Except for the Big Sur to Hearst Castle stretch of Highway 1, the topography in Caltrans D5 is nothing tougher than D9. Sometimes coastal terrain is easy to cover if you have a repeater that "sees" much of the coast. I remember driving back from Cal State SLO in 1970 and picking up both sides of a simplex conversation from the Palos Verdes as I passed Gaviota Beach. This on an 8 channel Regency crystal rig that was about as sensitive as a current handheld scanner with its squelch completely closed and the antenna removed. I had a Shakespeare fiberglass VHF High antenna, but a good antenna can't completely make up for a poor receiver. From the same spot I wouldn't be all that surprised to be able to pick up a handheld with my PSR-600 and rooftop Larsen antenna now. Over water reception past the horizon is pretty good and even if I don't remember the central coast all that well, it would seem as if covering that isolated coastline would not be impossible on 800 MHz. However, my memory is not so good as its been more than 20 years since I've driven that stretch.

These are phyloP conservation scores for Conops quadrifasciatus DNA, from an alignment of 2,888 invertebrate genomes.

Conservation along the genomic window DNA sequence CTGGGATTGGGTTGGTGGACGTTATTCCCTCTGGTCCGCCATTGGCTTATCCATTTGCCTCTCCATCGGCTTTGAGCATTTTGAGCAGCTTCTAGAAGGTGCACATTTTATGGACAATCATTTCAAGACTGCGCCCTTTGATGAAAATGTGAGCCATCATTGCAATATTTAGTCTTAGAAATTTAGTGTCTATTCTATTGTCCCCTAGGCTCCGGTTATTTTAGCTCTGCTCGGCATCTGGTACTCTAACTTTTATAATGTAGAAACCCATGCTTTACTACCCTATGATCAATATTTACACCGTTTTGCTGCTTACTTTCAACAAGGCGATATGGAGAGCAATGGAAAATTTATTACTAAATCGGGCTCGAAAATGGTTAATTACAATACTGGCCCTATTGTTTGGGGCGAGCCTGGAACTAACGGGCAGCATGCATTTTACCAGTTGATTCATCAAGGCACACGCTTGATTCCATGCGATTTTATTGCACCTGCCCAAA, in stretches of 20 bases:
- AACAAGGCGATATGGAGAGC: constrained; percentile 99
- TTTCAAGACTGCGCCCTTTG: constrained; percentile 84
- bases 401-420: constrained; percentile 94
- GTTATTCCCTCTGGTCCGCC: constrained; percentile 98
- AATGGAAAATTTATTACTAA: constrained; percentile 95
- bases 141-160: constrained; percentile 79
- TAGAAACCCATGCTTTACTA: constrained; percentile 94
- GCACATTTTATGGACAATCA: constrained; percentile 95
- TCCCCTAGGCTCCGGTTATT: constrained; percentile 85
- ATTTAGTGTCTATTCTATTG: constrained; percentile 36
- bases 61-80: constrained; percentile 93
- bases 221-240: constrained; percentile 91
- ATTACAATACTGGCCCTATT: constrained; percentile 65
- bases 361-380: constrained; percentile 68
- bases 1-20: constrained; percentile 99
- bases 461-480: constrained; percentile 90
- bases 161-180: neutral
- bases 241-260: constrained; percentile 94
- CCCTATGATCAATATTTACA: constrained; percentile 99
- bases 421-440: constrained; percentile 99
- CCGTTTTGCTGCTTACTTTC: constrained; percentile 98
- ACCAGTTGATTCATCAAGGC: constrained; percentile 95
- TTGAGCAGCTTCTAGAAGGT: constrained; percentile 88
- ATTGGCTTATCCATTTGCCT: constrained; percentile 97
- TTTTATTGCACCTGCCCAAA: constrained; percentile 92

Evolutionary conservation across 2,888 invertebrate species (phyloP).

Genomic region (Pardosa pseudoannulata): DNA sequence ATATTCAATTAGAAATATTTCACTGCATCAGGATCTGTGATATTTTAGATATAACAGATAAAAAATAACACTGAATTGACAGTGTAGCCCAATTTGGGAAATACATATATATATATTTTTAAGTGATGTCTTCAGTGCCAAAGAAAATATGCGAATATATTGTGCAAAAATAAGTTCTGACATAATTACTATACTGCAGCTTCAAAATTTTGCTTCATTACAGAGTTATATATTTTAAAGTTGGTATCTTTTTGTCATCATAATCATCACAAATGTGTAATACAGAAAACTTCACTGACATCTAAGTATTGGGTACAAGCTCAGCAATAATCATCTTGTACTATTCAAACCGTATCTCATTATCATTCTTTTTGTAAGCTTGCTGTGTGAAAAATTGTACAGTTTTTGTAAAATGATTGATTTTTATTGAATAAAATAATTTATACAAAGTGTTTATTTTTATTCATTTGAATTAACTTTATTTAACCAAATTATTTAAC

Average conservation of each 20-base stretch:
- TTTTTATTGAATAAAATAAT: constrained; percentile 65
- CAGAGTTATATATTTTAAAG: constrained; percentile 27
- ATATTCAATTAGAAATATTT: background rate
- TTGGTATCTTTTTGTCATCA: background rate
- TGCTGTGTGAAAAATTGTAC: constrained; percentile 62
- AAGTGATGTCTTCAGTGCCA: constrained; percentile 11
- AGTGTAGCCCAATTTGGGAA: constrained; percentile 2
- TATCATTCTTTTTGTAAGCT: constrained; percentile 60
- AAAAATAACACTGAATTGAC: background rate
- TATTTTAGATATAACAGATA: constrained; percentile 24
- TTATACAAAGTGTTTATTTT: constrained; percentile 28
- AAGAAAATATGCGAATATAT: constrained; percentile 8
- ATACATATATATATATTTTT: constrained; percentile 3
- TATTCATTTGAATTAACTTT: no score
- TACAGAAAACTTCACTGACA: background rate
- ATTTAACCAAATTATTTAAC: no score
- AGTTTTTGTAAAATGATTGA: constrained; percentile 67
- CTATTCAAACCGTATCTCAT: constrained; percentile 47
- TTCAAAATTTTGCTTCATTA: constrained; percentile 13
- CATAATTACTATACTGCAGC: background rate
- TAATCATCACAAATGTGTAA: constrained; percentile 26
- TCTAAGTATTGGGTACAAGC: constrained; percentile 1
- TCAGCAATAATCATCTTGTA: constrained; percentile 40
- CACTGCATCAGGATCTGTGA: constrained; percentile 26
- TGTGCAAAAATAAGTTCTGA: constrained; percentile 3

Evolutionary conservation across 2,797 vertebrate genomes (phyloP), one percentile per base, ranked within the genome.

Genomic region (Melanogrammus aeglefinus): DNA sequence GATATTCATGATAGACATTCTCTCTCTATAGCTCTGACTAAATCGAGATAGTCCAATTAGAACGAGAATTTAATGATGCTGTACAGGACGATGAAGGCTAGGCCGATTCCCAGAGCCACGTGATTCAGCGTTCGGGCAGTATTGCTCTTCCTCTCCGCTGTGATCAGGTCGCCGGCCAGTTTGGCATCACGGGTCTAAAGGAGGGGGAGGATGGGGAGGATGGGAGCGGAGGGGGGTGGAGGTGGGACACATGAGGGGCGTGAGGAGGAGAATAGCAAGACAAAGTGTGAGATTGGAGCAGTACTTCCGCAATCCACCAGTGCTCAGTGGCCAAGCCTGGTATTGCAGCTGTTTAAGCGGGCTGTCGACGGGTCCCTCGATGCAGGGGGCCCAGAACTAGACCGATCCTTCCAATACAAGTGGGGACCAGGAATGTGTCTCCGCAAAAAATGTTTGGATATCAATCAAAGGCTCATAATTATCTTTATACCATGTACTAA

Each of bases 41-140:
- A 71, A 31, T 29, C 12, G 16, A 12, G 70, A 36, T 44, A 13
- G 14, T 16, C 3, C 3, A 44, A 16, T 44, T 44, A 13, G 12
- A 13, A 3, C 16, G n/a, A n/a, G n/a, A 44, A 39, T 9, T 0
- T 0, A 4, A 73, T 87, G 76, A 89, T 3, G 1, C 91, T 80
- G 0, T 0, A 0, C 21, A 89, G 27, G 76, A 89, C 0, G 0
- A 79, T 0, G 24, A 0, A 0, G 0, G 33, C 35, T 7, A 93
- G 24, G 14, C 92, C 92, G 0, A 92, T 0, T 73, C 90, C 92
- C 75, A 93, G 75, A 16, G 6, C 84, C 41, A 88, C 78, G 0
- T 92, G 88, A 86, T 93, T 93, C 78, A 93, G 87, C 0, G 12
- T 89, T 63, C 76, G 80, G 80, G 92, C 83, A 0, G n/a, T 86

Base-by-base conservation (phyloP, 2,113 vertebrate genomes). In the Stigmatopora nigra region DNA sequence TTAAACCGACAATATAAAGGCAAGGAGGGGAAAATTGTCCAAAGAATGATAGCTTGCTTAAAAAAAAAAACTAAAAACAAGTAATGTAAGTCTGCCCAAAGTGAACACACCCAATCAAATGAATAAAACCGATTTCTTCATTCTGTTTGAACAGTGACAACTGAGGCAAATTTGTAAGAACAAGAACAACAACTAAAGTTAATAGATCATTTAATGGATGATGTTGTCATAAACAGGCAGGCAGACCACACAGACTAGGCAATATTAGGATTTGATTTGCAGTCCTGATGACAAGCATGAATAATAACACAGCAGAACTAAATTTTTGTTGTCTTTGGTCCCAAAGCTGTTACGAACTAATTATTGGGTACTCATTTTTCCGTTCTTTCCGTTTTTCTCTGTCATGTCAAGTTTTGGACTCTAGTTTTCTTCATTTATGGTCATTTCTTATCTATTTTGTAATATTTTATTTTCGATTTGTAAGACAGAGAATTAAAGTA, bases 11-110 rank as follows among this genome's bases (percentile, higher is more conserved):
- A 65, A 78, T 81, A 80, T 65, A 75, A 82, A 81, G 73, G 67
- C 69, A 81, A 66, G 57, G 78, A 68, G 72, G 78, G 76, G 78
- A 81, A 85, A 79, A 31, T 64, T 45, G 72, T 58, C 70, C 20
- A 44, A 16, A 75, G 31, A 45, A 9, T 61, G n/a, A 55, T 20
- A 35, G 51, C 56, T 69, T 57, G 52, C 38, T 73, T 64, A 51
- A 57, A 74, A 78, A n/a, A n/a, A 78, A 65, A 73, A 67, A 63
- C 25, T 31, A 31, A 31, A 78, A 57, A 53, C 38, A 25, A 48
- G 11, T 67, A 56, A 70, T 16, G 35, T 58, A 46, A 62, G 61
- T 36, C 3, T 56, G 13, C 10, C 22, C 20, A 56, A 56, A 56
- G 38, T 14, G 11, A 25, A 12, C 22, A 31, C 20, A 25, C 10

Kirk

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You shouldn't wait 20 years to visit the Central Coast. It's a great place to live, so I'd recon it's a pretty good place to visit.

I passed a CalTrans Honda Civic on my way home tonight. I noticed an NMO antenna mount on the roof with a chrome cap on it. No antenna. I recall seeing engineering vehicles a few years ago with both low band and 800 antennas. I have yet to see an 800 antenna on a maintenance vehicle. I'll keep watching and keep listening.
 

BriW

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It can be tough to tell the difference between engineering vehicles and certain maintenance vehicles. Maintenance supervisor vehicles will often have multiple antennas. Some will have scanners with dedicated antennas that are installed on request. Some even have sat phone antennas.

Exmonkey how when did you hear the 800 activity and which frequencies? I'm in the areas often. I'll keep an ear out and ask my sources in maintenance and the equipment shop.

Edit: Oops. I see where you answered that above.

When you said "It was on one of the frequencies that is on the database, but not for the area I was in", did you mean that it wasn't one of the frequencies listed for District 5?